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Original article
Use of Quick Response (QR) coded bracelets and cards for the improvement of cortisol deficiency/Addison’s disease management: an audit of quality of care of the management of steroid deficiency in acute illness
  1. Andrew W Colman1,
  2. Jack F K Sellick2,
  3. Jolanta Urszula Weaver1,3
  1. 1 Institute of Cellular Medicine, Faculty of Medical Sciences, Newcastle University, Newcastle, UK
  2. 2 Faculty of Medical Sciences, Newcastle University, Newcastle, UK
  3. 3 Department of Endocrinology, Gateshead NHS Foundation Trust, Queen Elizabeth Hospital, Gateshead, UK
  1. Correspondence to Dr Andrew W Colman, Institute of Cellular Medicine, Faculty of Medical Sciences, Newcastle University, Newcastle, NE2 4HH, UK; Andy.Colman{at}newcastle.ac.uk

Abstract

Background An adrenal crisis is a rare but life-threatening condition in which hydrocortisone and fluid resuscitation must be given promptly to prevent hypotensive shock and death. A clinical audit assessed healthcare professionals’ experience of adrenal crisis management and if there was a need for immediate access to clinical guidelines. The proposed system in which a patient-worn Quick Response (QR) coded bracelet provides healthcare professionals with web-based clinical information in acute settings was explored for the management of adrenal crisis.

Methods Fifty-four healthcare professionals, 21 doctors, 12 nurses, 15 paramedics and 6 dentists completed a questionnaire about the care, confidence in managing an adrenal crisis and the feasibility of using a QR-coded bracelet designed and linked to a website dedicated to patient information on steroid replacement therapy we have developed.

Results 37% of healthcare professionals have never seen and 59% have never managed an adrenal crisis. The median confidence score (1—low to 7—high) in managing an adrenal crisis varied for doctors, nurses, paramedics and dentists between 5, 2, 4.5 and 1.5, respectively. 94% of healthcare professionals thought the proposed QR code-linked system was useful and 84% would use it in an acute setting. The median usability score (1—low to 7—high) for the QR code-linked system for healthcare professionals was 6.5 out of 7.

Conclusion There is a clinical need to improve the acute management of adrenal crisis and QR code-linked information was desired by healthcare professionals. QR code-linked information may allow patients with rare diseases presenting acutely to receive improved management through immediate access to treatment protocols.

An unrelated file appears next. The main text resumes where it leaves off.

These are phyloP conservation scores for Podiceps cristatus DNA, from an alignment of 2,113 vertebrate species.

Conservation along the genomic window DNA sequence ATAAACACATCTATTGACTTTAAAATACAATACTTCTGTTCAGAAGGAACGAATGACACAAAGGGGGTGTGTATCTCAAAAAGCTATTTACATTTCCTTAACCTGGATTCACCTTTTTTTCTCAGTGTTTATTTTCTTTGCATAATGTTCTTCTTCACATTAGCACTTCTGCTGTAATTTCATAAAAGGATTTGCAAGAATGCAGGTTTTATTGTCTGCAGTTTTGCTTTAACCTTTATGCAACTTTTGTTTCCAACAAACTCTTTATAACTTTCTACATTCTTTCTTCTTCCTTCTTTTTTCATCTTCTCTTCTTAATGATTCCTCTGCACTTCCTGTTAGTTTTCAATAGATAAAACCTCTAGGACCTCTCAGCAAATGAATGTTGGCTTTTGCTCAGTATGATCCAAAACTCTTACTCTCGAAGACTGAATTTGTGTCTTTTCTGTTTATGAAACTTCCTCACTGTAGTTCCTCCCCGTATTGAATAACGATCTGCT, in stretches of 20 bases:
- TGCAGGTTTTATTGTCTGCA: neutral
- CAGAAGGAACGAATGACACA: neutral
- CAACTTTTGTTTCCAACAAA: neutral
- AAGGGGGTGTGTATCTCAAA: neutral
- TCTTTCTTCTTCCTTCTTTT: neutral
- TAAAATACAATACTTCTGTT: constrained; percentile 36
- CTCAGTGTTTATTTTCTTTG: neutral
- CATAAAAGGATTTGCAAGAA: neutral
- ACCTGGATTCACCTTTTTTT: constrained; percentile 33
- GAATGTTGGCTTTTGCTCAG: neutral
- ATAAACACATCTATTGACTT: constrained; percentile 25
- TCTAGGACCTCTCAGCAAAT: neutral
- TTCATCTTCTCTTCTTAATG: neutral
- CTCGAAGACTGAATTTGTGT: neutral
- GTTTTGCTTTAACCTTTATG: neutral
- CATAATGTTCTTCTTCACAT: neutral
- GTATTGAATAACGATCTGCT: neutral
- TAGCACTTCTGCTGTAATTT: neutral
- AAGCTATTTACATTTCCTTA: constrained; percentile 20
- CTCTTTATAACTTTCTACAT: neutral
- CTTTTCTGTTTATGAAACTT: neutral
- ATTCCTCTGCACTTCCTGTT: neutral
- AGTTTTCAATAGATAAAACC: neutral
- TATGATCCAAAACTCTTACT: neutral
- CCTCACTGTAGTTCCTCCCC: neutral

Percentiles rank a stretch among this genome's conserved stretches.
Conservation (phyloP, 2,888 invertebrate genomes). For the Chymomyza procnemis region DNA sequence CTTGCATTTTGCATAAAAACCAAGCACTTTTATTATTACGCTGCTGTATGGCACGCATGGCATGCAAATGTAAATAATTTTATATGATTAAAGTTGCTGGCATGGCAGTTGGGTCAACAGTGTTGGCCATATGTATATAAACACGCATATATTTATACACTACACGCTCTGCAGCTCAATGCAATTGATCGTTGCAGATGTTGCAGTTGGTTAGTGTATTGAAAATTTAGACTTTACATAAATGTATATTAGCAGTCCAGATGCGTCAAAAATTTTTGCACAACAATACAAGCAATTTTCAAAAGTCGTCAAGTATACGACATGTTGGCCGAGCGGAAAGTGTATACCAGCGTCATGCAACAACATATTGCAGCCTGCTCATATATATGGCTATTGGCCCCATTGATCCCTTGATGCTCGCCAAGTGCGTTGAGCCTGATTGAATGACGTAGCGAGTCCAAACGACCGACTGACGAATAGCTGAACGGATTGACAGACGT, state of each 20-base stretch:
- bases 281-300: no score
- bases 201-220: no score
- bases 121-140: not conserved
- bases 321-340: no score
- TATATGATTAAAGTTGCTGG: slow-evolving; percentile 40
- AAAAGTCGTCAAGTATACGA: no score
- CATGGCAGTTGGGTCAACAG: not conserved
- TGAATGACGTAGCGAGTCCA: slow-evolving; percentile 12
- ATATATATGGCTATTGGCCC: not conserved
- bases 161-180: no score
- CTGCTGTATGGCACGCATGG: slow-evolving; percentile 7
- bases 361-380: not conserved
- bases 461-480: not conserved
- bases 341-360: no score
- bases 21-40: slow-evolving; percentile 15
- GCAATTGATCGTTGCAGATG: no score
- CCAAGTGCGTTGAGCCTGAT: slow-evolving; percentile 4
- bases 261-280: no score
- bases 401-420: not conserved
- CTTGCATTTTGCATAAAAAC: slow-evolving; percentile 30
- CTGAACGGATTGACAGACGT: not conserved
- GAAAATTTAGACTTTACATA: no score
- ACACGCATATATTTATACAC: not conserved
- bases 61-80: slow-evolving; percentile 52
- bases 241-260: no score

• addison’s disease
  • adrenal crisis
  • addisonian crisis
  • cortisol deficiency
  • hydrocortisone
  • QR code
  • treatment protocols
  • web
  • patient information
  • patient education
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Footnotes

  • Contributors AWC was responsible for the original project concept, the design, prototyping, testing and fabrication of the QR code bracelets and cards, the design, coding, testing and publishing of the ADIS web app and all the figures and photographs. He authored the Appendix and made a major contribution to writing the medical part of the paper. JFKS drafted questionnaires designed for healthcare professionals, collected the responses and analysed them. JUW was responsible for the overall supervision of the project and the clinical supervision of JFKS, a medical student. She contributed to the design and content of the patient and healthcare. professional questionnaires and made a major contribution to writing the medical part of the paper.

  • Funding This research received no specific grant from any funding agency in the public, commercial or not-for-profit sectors.

  • Competing interests None declared.

  • Patient consent Not required.

  • Provenance and peer review Not commissioned; externally peer reviewed.

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